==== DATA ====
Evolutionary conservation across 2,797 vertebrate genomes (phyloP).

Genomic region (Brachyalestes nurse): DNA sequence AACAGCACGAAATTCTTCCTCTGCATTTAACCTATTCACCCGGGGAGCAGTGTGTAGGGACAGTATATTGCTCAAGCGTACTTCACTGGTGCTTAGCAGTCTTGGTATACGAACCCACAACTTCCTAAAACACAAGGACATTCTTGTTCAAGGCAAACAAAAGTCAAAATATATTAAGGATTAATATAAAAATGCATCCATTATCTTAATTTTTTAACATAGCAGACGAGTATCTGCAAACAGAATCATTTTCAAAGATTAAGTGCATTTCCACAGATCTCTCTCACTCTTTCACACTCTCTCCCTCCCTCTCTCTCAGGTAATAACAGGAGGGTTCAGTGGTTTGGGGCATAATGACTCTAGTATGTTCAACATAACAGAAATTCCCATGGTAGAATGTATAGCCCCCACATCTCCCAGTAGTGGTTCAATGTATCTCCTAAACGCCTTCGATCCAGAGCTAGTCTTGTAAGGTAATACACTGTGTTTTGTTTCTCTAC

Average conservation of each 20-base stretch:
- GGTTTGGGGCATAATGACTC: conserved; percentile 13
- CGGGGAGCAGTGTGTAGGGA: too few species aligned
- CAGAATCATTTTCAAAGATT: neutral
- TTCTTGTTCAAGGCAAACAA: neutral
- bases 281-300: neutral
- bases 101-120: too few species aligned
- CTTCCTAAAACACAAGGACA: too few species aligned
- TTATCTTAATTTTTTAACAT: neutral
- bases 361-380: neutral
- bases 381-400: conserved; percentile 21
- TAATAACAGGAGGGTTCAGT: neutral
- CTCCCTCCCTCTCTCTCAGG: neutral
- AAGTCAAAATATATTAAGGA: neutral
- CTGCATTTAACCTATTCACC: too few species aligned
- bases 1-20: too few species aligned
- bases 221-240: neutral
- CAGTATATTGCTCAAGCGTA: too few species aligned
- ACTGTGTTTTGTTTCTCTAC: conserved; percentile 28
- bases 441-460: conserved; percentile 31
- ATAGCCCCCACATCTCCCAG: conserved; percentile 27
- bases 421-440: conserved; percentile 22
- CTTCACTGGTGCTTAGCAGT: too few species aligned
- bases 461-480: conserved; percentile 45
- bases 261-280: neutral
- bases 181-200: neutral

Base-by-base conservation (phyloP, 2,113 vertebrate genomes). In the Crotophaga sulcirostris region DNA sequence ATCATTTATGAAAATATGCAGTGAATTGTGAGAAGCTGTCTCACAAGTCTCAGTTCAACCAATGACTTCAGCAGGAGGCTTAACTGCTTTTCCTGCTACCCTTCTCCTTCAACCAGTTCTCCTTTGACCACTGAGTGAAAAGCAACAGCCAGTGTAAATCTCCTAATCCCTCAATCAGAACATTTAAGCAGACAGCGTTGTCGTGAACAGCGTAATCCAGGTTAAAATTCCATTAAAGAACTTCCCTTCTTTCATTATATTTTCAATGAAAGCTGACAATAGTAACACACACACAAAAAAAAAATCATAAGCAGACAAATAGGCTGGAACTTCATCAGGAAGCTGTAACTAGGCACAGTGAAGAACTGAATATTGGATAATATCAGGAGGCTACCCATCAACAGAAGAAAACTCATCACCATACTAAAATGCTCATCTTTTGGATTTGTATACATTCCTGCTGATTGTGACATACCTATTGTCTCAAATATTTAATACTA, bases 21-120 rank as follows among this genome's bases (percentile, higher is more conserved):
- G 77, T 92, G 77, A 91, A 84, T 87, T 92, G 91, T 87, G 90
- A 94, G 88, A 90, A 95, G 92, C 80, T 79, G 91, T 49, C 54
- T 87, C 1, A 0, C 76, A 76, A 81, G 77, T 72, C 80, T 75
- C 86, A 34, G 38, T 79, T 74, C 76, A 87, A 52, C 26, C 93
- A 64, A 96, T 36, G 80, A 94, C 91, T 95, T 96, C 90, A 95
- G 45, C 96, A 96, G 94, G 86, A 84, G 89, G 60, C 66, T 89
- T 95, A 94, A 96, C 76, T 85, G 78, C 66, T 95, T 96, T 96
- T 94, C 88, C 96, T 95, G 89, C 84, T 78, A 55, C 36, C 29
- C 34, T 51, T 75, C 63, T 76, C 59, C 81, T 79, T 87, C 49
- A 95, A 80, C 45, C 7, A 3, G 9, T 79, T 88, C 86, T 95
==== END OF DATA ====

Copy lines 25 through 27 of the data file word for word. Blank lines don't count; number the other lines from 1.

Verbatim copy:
- CTTCACTGGTGCTTAGCAGT: too few species aligned
- bases 461-480: conserved; percentile 45
- bases 261-280: neutral